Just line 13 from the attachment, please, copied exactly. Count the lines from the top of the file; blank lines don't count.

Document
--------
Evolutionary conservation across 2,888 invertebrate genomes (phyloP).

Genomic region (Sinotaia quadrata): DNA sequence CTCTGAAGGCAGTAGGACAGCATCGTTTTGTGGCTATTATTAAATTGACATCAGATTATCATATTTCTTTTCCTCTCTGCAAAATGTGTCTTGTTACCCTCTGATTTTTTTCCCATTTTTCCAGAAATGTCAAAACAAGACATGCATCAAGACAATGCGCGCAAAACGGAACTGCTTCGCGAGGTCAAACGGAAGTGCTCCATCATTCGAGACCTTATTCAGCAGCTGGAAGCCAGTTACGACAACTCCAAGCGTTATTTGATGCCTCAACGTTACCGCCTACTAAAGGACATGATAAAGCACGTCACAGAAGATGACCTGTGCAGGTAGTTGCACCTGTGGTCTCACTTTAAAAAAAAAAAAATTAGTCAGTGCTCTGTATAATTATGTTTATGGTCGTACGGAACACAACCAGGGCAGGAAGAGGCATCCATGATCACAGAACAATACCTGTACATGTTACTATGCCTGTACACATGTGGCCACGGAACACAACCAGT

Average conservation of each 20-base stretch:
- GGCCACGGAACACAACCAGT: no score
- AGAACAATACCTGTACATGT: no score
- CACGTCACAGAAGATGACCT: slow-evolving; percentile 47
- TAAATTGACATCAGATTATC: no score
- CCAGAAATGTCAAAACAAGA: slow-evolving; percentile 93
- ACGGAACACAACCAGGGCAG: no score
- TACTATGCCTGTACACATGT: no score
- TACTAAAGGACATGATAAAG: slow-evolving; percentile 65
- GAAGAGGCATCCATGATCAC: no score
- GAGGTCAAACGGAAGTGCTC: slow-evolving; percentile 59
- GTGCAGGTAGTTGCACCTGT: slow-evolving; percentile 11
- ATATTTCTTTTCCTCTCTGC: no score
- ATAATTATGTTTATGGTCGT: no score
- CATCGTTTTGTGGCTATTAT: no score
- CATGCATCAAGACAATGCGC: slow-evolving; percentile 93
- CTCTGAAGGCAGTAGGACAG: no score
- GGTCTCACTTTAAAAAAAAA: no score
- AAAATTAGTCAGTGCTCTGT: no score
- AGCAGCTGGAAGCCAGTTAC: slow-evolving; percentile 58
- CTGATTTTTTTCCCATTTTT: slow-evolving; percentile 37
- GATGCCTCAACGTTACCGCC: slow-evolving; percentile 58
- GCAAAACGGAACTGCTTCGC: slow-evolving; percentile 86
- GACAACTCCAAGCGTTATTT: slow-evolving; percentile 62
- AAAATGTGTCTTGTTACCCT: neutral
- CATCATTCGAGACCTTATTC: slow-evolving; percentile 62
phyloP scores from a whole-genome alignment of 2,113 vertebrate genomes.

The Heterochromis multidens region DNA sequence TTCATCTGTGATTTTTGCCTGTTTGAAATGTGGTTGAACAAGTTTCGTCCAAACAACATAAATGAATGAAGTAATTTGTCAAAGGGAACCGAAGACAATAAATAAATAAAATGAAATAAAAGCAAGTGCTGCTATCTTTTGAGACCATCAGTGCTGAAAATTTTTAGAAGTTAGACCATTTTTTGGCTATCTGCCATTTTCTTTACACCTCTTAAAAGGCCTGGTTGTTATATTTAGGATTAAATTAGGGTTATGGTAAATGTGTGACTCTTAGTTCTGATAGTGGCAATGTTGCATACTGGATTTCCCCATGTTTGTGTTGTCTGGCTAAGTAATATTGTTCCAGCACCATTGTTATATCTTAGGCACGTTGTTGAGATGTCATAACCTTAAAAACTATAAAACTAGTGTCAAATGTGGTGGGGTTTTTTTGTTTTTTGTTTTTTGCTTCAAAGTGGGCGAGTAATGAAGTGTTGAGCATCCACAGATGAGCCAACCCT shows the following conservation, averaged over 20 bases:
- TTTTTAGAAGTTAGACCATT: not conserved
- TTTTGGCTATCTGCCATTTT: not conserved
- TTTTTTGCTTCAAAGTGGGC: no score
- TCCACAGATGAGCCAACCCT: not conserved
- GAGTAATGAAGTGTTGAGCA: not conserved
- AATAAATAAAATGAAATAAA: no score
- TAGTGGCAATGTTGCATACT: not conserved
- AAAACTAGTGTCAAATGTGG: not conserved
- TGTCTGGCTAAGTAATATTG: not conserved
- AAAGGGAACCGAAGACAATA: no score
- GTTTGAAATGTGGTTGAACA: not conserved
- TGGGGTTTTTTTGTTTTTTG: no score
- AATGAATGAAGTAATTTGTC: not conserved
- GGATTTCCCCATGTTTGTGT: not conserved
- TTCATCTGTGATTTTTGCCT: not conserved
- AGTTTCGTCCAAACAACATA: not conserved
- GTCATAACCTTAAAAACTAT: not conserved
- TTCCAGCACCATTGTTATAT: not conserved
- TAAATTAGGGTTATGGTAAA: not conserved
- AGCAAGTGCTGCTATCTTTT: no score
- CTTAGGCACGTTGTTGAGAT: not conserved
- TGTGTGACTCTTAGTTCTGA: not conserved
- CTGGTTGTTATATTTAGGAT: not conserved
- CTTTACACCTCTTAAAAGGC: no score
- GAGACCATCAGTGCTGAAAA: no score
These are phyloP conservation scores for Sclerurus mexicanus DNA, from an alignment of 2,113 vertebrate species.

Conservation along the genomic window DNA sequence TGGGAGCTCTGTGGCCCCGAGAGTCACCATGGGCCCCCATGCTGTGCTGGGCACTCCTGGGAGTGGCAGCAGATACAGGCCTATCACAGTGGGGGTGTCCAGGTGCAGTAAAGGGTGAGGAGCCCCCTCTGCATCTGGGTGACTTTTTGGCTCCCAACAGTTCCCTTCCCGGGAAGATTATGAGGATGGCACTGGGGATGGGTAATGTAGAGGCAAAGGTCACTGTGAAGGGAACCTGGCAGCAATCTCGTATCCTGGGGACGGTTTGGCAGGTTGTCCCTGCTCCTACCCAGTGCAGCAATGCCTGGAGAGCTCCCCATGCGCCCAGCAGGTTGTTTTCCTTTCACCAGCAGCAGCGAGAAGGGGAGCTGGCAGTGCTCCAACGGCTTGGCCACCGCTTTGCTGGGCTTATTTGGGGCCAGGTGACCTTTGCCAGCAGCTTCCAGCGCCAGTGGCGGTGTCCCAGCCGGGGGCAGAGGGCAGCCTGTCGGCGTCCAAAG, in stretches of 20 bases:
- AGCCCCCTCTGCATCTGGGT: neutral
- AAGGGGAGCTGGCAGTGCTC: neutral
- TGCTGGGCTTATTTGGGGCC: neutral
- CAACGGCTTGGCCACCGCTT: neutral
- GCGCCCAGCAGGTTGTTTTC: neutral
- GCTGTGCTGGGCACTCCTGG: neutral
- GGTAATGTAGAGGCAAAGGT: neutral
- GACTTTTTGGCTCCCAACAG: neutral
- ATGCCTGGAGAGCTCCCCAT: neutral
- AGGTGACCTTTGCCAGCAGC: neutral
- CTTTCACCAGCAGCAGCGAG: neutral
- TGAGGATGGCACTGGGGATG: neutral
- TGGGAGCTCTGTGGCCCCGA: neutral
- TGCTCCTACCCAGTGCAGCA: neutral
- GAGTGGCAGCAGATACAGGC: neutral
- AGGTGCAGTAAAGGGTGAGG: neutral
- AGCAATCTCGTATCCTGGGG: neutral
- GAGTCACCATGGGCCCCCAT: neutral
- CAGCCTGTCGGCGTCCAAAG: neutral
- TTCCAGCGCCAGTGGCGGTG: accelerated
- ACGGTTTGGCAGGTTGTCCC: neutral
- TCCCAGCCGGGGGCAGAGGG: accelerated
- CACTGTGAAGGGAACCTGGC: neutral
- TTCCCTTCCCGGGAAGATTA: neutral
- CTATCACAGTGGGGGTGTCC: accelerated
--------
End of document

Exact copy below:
- GAGGTCAAACGGAAGTGCTC: slow-evolving; percentile 59